The New Yorker's Scores

  • Movies
  • TV
For 1,721 reviews, this publication has graded:
  • 38% higher than the average critic
  • 1% same as the average critic
  • 61% lower than the average critic
On average, this publication grades 1.2 points higher than other critics. (0-100 point scale)
Average Movie review score: 64
Highest review score: 100 Mad Max: Fury Road
Lowest review score: 0 The Da Vinci Code
Score distribution:
1721 movie reviews
  1. Peter Jackson has not really made a movie of The Lord of the Rings; he has sprung clear of it to forge something new. He has drawn a deep breath, and taken the plunge. [5 January 2004, p. 89]
    • The New Yorker
  2. Moreau's nocturnal wanderings are made unbearably poignant by an exquisite Miles Davis jazz score that became famous in its own right.
  3. What makes Amour so strong and clear is that it allows Haneke to anatomize his own severity.
  4. One of its major virtues is what’s not there: no creepy flashbacks of prowling priests, or — as in the prelude to Clint Eastwood’s “Mystic River” — of children in the vortex of peril. Everything happens in the here and now, not least the recitation of the there and then.
    • 93 Metascore
    • 100 Critic Score
    Few American movies since the silent era have had anything approaching this picture's narrative boldness, visual audacity, and emotional directness. [20 Dec 1993, p.129]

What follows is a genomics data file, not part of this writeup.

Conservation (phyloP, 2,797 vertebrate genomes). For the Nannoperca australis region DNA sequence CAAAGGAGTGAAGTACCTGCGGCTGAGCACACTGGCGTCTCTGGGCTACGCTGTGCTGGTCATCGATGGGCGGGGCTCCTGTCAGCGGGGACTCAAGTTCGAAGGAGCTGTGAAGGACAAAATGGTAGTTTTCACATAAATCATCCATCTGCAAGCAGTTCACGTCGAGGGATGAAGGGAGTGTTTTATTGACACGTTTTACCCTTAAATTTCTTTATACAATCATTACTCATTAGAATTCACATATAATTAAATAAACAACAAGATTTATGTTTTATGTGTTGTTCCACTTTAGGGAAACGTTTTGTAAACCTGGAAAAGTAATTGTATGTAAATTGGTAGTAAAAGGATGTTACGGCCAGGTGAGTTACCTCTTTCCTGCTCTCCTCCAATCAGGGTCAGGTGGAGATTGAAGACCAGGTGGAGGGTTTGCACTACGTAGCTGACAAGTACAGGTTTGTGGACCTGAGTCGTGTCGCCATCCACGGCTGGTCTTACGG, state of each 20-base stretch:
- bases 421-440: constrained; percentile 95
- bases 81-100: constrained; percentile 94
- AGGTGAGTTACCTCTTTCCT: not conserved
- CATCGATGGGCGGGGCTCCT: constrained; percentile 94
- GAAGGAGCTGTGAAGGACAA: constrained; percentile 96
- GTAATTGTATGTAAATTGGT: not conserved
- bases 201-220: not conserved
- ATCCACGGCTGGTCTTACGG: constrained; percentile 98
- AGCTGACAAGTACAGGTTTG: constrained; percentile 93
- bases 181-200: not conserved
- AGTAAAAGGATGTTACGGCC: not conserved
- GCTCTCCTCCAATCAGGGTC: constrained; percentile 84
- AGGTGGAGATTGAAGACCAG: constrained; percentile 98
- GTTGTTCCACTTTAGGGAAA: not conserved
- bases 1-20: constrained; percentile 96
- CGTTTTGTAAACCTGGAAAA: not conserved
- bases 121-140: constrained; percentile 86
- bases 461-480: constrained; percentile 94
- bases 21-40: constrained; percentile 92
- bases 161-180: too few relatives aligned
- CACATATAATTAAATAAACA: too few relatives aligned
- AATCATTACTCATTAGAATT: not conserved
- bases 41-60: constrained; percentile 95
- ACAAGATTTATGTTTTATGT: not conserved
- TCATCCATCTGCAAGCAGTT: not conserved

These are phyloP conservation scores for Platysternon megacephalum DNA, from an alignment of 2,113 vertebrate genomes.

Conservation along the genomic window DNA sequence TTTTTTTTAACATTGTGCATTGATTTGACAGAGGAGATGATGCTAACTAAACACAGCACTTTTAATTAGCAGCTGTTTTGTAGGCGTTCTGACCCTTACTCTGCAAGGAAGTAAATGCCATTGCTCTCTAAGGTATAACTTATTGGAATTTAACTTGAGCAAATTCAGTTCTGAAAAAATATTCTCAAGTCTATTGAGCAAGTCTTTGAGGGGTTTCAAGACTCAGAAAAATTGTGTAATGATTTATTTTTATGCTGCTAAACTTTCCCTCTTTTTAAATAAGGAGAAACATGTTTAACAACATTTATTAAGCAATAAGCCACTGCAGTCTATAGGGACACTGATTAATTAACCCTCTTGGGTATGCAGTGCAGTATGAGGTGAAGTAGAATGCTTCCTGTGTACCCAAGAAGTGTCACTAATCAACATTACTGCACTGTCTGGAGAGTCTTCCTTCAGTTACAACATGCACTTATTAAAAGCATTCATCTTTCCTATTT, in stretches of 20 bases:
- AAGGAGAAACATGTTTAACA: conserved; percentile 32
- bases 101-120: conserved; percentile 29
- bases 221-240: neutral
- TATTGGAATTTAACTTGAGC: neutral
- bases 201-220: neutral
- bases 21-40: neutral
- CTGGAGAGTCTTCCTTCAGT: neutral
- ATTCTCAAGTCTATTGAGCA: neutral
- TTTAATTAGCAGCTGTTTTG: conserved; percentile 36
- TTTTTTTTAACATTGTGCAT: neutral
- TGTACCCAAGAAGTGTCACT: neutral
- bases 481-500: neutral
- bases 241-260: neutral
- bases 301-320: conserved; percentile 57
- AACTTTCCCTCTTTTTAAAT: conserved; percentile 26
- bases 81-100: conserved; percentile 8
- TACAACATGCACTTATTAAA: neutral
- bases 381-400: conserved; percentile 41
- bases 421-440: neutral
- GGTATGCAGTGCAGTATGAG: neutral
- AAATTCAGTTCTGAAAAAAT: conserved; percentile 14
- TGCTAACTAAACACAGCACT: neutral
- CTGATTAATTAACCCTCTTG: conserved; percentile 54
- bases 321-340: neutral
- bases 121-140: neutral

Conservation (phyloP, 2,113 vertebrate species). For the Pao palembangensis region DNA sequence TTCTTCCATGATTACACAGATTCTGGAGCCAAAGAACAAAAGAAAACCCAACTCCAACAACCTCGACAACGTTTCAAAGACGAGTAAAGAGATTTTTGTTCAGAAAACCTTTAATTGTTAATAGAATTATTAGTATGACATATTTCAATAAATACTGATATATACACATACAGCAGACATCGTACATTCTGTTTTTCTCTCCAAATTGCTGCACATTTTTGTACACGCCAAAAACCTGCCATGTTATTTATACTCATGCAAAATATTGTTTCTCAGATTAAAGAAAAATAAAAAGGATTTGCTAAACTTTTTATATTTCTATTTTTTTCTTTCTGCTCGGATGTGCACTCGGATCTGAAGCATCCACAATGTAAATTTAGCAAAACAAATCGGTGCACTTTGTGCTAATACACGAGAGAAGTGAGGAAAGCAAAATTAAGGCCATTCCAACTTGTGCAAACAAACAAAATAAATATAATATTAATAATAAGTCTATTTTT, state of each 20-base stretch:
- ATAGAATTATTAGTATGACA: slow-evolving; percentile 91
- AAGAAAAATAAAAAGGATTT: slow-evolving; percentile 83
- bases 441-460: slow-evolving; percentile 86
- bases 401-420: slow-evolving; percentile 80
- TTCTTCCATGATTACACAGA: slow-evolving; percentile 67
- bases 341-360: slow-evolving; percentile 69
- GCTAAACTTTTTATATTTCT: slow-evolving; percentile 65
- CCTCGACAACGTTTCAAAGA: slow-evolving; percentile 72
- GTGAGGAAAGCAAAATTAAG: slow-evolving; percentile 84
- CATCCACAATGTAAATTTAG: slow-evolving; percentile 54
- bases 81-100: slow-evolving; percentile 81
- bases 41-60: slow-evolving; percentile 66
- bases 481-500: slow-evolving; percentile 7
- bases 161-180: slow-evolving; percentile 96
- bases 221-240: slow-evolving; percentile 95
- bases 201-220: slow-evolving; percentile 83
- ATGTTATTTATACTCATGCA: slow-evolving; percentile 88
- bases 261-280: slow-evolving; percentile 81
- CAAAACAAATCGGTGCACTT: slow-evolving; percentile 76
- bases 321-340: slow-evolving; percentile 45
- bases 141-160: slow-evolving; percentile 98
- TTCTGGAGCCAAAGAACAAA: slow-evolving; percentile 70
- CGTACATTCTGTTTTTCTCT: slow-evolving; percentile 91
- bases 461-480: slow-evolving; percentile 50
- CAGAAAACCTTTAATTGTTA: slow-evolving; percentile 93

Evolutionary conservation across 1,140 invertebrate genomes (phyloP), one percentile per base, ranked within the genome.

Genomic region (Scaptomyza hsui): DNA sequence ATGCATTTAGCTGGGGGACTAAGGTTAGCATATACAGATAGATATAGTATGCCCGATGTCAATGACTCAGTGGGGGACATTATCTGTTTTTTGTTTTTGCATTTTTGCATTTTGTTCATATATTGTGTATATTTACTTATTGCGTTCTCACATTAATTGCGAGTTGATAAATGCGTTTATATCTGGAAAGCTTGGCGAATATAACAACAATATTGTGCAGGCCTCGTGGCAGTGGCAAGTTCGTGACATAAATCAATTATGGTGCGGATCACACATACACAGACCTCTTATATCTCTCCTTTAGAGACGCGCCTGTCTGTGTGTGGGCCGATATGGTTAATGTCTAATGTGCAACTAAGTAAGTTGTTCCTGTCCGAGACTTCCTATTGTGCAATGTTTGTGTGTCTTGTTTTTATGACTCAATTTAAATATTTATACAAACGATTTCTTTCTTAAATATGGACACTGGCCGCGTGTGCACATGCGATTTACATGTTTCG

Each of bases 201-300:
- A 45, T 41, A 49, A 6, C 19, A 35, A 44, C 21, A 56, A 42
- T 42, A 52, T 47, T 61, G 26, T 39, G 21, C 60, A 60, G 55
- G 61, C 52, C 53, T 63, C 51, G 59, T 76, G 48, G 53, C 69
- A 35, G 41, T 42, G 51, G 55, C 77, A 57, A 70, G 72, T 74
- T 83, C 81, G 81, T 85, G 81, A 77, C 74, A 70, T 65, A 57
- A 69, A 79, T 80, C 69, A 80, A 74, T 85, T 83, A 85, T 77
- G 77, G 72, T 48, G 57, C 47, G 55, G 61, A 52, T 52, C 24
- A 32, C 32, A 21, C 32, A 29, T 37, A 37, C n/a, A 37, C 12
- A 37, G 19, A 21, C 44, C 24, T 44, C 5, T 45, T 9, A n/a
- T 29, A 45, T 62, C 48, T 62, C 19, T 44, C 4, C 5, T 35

• The New Yorker
  5. Catch the film on the largest screen you can find, with a sound system to match, even if that means journeying all day. Have a drink beforehand. And, whatever you do, don’t wait for a DVD or a download.
  6. If you love the Coens, or follow folk music, or hold fast to this period of history and that patch of New York, then the film can hardly help striking a chord.
  7. An enthralling and powerfully eccentric American epic.
  8. Schnabel’s movie, based on the calm and exquisite little book that Bauby wrote in the hospital, is a gloriously unlocked experience, with some of the freest and most creative uses of the camera and some of the most daring, cruel, and heartbreaking emotional explorations that have appeared in recent movies.
  9. I would be surprised if this brilliant and touching film didn't become required viewing for teachers all over the United States. Everyone else should see it as well--it's a wonderful movie.
    • 92 Metascore
    • 90 Critic Score
    There is something dazzling about a sci-fi film that manages to call upon the energies of both futurism and long-held faith. The movie is not to be compared in ferocity of imagination with Kubrick’s “2001”—significant that the music here is merely illustrative, never caustic or memorable, and that there is nothing of Kubrick’s vision of a blanched form of existence—but it is exuberantly entertaining.
  10. Timbuktu is hard to grasp, as befits the sand-blown setting and the mythical status of the name. The more you try to define the movie, the faster it sifts away.
  11. Allen joins the Catskills tummler’s anything-for-a-laugh antics with a Eurocentric art-house self-awareness and a psychoanalytic obsession with baring his sexual desires and frustrations, romantic disasters, and neurotic inhibitions. It’s a mark of Allen’s artistic intuition and confessional probity that he lets Diane Keaton’s epoch-defining performance run away with the movie and allows her character to run away from him.